A peculiar hype swept through the halls of the Dublin’s CHQ building on Tuesday, 30th January. It was expressed on the faces of suit-clad eventgoers who trod the upstairs café with coffee cups, waiting on the talk to commence.
The day’s buzzword was Fintech — but there was a message that accompanied it. It was uttered by the renowned speaker Chris Skinner from a stage from which he’d made his talk, reaching the ears of humbled bank execs. The message was: a new financial revolution is at dawn.
‘For the first time ever, everybody on Earth can transact and trade and talk in realtime with anybody else on Earth,’ Skinner said, during his set at Enterprise Ireland’s Future of Fintech conference.
‘Seven and a half billion people are included in the network – if they want to be. Everybody can now become entrepreneurial through a mobile telephone.’
Skinner’s predictions have garnered much credibility in recent years. His keynote speeches and two recent books outline a vision of the precarious financial markets that spans from the pragmatic (“Robot bankers will be arriving very soon”) to the slightly-dystopian (“Around the year 2030 we’ll reach a version of the internet that will be part of us – where we won’t go ‘I’ll just go Google that’ but you’ll think the question and get the answer”).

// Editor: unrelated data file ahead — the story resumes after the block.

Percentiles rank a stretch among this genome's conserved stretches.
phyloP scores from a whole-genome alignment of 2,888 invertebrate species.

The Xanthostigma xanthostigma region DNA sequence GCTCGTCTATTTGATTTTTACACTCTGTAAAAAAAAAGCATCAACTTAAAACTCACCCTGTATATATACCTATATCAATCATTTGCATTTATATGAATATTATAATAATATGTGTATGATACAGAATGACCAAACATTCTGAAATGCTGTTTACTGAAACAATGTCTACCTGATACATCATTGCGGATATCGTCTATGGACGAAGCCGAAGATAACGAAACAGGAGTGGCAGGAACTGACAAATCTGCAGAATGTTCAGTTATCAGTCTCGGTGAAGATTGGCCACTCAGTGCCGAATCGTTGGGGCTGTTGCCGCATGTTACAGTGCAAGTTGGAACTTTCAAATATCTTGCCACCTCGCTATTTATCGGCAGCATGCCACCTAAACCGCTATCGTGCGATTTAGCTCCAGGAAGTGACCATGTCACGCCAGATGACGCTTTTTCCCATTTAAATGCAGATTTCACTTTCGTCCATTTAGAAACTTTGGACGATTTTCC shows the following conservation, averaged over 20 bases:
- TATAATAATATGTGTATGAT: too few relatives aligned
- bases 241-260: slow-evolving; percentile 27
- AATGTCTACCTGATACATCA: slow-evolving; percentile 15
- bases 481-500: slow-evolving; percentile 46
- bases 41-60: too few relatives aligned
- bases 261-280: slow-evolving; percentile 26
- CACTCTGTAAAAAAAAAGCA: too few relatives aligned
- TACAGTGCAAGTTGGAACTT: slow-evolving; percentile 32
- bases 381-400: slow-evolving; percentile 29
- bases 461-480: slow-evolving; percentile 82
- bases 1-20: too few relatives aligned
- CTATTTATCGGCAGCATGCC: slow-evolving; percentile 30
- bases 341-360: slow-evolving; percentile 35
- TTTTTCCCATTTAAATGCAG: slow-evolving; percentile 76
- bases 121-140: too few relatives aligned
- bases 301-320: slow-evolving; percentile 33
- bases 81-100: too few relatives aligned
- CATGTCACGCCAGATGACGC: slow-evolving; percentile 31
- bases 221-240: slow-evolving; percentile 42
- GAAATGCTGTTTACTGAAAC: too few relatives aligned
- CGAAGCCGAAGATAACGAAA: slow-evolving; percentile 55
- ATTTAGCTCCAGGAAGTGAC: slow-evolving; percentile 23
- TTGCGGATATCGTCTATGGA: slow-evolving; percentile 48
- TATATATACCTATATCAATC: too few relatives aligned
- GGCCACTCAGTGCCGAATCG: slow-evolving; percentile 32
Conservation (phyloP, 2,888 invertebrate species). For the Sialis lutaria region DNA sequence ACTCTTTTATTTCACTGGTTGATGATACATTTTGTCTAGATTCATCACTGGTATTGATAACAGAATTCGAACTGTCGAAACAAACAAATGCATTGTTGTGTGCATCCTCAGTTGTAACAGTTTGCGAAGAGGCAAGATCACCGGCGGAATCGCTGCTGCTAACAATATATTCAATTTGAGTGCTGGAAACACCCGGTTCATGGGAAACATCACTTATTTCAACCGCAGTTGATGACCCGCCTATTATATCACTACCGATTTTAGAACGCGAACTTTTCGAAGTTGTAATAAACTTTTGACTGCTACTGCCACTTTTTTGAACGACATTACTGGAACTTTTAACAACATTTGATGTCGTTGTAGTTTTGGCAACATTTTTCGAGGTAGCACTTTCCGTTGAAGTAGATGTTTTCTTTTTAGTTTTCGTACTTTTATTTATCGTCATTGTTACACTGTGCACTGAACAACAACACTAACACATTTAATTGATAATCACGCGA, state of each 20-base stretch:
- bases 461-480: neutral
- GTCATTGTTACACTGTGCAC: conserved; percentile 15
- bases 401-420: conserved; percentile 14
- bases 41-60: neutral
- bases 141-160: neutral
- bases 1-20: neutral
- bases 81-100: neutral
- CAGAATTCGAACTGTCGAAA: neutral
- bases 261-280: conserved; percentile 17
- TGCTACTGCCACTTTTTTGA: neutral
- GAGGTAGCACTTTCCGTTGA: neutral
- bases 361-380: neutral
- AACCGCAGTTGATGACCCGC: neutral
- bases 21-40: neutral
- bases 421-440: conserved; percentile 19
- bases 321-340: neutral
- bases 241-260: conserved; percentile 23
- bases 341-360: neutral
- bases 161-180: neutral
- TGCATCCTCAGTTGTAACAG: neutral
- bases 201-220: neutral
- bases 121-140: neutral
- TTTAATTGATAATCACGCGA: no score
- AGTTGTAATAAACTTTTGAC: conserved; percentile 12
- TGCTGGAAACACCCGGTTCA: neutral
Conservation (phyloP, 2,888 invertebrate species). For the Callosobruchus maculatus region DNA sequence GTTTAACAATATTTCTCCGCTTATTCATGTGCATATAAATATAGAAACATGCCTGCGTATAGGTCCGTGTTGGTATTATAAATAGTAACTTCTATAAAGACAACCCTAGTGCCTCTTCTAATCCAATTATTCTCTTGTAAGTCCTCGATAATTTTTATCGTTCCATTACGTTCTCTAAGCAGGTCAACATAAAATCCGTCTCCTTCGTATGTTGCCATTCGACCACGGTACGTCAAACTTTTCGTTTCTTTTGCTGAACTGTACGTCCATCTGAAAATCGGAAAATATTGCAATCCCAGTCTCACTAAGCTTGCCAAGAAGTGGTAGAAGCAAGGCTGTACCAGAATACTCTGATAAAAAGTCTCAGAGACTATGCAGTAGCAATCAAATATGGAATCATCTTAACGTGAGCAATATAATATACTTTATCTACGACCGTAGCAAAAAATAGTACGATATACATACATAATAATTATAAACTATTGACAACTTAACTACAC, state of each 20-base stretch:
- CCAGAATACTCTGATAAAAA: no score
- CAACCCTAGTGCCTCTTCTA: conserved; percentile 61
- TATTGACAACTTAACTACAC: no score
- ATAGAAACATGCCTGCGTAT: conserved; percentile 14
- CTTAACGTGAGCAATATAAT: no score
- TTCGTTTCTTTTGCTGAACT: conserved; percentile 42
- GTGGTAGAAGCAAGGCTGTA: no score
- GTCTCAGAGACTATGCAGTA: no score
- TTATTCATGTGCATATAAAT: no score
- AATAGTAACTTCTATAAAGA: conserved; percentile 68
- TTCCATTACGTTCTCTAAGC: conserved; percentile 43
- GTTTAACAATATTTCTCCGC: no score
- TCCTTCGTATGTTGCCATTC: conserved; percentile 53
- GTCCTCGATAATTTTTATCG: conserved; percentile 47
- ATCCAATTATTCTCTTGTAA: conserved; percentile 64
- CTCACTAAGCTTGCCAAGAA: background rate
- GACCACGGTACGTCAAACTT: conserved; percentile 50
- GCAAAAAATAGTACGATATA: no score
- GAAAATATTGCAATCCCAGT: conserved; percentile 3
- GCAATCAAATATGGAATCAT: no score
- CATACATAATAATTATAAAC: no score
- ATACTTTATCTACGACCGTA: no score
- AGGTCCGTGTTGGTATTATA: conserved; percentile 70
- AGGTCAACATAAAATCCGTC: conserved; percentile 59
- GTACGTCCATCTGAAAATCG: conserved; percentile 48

But, he insists, the future is coming – and his zeal suggests he’s enthused about the innovations to come.
Skinner regularly makes the cut for the internet’s most influential fintech advisors. It’s not hard to see why: he delivers his points elegantly, drawing from a rich pool of personal financial experience (over 15 years as a leading financial commentator and strategist). But his greatness lies not only in his ability to talk finance, but his ability to talk tech, qualifying him as a specialist in two valuable contemporary fields.